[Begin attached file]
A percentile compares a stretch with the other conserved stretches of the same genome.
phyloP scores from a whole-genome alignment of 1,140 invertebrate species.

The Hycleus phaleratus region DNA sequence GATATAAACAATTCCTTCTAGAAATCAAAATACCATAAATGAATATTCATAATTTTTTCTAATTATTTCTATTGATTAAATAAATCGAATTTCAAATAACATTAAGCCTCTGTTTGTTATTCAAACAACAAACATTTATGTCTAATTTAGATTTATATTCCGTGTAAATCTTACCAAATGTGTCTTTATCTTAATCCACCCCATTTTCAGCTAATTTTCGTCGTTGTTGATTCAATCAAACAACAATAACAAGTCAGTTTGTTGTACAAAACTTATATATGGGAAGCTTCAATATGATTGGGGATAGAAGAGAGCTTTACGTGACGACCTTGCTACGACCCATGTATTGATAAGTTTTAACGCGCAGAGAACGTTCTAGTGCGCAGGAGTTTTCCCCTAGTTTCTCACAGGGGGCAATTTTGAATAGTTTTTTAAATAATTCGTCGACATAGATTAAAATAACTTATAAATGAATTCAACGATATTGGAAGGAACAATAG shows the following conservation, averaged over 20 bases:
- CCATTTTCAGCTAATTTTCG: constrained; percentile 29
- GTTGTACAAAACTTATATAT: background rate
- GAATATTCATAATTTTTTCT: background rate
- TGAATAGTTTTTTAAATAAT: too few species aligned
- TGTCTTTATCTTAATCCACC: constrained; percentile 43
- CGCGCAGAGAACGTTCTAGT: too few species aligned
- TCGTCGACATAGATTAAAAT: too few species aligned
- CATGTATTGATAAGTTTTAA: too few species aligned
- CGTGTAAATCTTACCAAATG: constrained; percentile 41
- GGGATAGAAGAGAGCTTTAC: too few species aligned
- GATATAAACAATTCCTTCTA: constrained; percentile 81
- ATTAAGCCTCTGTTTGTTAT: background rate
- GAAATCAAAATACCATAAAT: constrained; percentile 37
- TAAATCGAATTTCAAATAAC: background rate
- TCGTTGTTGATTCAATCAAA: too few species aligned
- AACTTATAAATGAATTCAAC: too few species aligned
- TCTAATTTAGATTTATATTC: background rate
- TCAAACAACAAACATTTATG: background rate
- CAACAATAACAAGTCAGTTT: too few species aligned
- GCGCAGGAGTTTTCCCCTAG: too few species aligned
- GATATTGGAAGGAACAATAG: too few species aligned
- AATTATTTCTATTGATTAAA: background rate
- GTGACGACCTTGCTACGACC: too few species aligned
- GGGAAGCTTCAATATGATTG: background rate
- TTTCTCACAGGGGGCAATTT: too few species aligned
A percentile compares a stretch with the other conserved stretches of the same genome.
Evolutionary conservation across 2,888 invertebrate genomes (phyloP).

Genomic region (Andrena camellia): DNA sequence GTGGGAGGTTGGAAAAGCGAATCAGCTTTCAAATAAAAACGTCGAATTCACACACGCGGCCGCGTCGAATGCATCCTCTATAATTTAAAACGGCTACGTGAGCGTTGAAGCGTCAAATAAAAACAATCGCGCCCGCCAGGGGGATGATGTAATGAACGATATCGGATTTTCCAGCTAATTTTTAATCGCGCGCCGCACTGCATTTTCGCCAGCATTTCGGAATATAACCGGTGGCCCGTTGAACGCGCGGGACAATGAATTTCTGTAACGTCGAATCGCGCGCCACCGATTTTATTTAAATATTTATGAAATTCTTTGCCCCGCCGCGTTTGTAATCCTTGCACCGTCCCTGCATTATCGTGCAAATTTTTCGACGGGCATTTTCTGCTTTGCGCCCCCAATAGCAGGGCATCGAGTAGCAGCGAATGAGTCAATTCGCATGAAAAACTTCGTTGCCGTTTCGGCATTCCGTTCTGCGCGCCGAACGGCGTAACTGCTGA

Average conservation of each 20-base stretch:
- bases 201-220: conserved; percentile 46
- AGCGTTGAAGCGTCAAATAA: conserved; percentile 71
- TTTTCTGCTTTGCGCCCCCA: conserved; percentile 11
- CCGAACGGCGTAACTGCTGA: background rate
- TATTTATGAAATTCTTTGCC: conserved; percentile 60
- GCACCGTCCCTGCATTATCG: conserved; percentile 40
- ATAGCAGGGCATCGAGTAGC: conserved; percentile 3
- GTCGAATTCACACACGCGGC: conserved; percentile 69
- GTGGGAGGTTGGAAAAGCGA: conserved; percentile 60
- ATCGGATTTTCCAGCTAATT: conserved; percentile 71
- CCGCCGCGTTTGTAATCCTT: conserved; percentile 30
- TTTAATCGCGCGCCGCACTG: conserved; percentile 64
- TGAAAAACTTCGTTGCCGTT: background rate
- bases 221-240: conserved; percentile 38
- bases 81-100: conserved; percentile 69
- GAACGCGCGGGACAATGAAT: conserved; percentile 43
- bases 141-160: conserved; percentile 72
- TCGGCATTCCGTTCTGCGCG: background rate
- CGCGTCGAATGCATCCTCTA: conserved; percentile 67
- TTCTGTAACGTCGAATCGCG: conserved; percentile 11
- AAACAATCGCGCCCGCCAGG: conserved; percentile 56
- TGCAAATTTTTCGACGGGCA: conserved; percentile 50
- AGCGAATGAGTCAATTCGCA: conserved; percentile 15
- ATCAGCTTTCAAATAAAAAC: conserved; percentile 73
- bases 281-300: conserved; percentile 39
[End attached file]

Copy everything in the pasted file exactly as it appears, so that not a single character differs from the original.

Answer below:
A percentile compares a stretch with the other conserved stretches of the same genome.
phyloP scores from a whole-genome alignment of 1,140 invertebrate species.

The Hycleus phaleratus region DNA sequence GATATAAACAATTCCTTCTAGAAATCAAAATACCATAAATGAATATTCATAATTTTTTCTAATTATTTCTATTGATTAAATAAATCGAATTTCAAATAACATTAAGCCTCTGTTTGTTATTCAAACAACAAACATTTATGTCTAATTTAGATTTATATTCCGTGTAAATCTTACCAAATGTGTCTTTATCTTAATCCACCCCATTTTCAGCTAATTTTCGTCGTTGTTGATTCAATCAAACAACAATAACAAGTCAGTTTGTTGTACAAAACTTATATATGGGAAGCTTCAATATGATTGGGGATAGAAGAGAGCTTTACGTGACGACCTTGCTACGACCCATGTATTGATAAGTTTTAACGCGCAGAGAACGTTCTAGTGCGCAGGAGTTTTCCCCTAGTTTCTCACAGGGGGCAATTTTGAATAGTTTTTTAAATAATTCGTCGACATAGATTAAAATAACTTATAAATGAATTCAACGATATTGGAAGGAACAATAG shows the following conservation, averaged over 20 bases:
- CCATTTTCAGCTAATTTTCG: constrained; percentile 29
- GTTGTACAAAACTTATATAT: background rate
- GAATATTCATAATTTTTTCT: background rate
- TGAATAGTTTTTTAAATAAT: too few species aligned
- TGTCTTTATCTTAATCCACC: constrained; percentile 43
- CGCGCAGAGAACGTTCTAGT: too few species aligned
- TCGTCGACATAGATTAAAAT: too few species aligned
- CATGTATTGATAAGTTTTAA: too few species aligned
- CGTGTAAATCTTACCAAATG: constrained; percentile 41
- GGGATAGAAGAGAGCTTTAC: too few species aligned
- GATATAAACAATTCCTTCTA: constrained; percentile 81
- ATTAAGCCTCTGTTTGTTAT: background rate
- GAAATCAAAATACCATAAAT: constrained; percentile 37
- TAAATCGAATTTCAAATAAC: background rate
- TCGTTGTTGATTCAATCAAA: too few species aligned
- AACTTATAAATGAATTCAAC: too few species aligned
- TCTAATTTAGATTTATATTC: background rate
- TCAAACAACAAACATTTATG: background rate
- CAACAATAACAAGTCAGTTT: too few species aligned
- GCGCAGGAGTTTTCCCCTAG: too few species aligned
- GATATTGGAAGGAACAATAG: too few species aligned
- AATTATTTCTATTGATTAAA: background rate
- GTGACGACCTTGCTACGACC: too few species aligned
- GGGAAGCTTCAATATGATTG: background rate
- TTTCTCACAGGGGGCAATTT: too few species aligned
A percentile compares a stretch with the other conserved stretches of the same genome.
Evolutionary conservation across 2,888 invertebrate genomes (phyloP).

Genomic region (Andrena camellia): DNA sequence GTGGGAGGTTGGAAAAGCGAATCAGCTTTCAAATAAAAACGTCGAATTCACACACGCGGCCGCGTCGAATGCATCCTCTATAATTTAAAACGGCTACGTGAGCGTTGAAGCGTCAAATAAAAACAATCGCGCCCGCCAGGGGGATGATGTAATGAACGATATCGGATTTTCCAGCTAATTTTTAATCGCGCGCCGCACTGCATTTTCGCCAGCATTTCGGAATATAACCGGTGGCCCGTTGAACGCGCGGGACAATGAATTTCTGTAACGTCGAATCGCGCGCCACCGATTTTATTTAAATATTTATGAAATTCTTTGCCCCGCCGCGTTTGTAATCCTTGCACCGTCCCTGCATTATCGTGCAAATTTTTCGACGGGCATTTTCTGCTTTGCGCCCCCAATAGCAGGGCATCGAGTAGCAGCGAATGAGTCAATTCGCATGAAAAACTTCGTTGCCGTTTCGGCATTCCGTTCTGCGCGCCGAACGGCGTAACTGCTGA

Average conservation of each 20-base stretch:
- bases 201-220: conserved; percentile 46
- AGCGTTGAAGCGTCAAATAA: conserved; percentile 71
- TTTTCTGCTTTGCGCCCCCA: conserved; percentile 11
- CCGAACGGCGTAACTGCTGA: background rate
- TATTTATGAAATTCTTTGCC: conserved; percentile 60
- GCACCGTCCCTGCATTATCG: conserved; percentile 40
- ATAGCAGGGCATCGAGTAGC: conserved; percentile 3
- GTCGAATTCACACACGCGGC: conserved; percentile 69
- GTGGGAGGTTGGAAAAGCGA: conserved; percentile 60
- ATCGGATTTTCCAGCTAATT: conserved; percentile 71
- CCGCCGCGTTTGTAATCCTT: conserved; percentile 30
- TTTAATCGCGCGCCGCACTG: conserved; percentile 64
- TGAAAAACTTCGTTGCCGTT: background rate
- bases 221-240: conserved; percentile 38
- bases 81-100: conserved; percentile 69
- GAACGCGCGGGACAATGAAT: conserved; percentile 43
- bases 141-160: conserved; percentile 72
- TCGGCATTCCGTTCTGCGCG: background rate
- CGCGTCGAATGCATCCTCTA: conserved; percentile 67
- TTCTGTAACGTCGAATCGCG: conserved; percentile 11
- AAACAATCGCGCCCGCCAGG: conserved; percentile 56
- TGCAAATTTTTCGACGGGCA: conserved; percentile 50
- AGCGAATGAGTCAATTCGCA: conserved; percentile 15
- ATCAGCTTTCAAATAAAAAC: conserved; percentile 73
- bases 281-300: conserved; percentile 39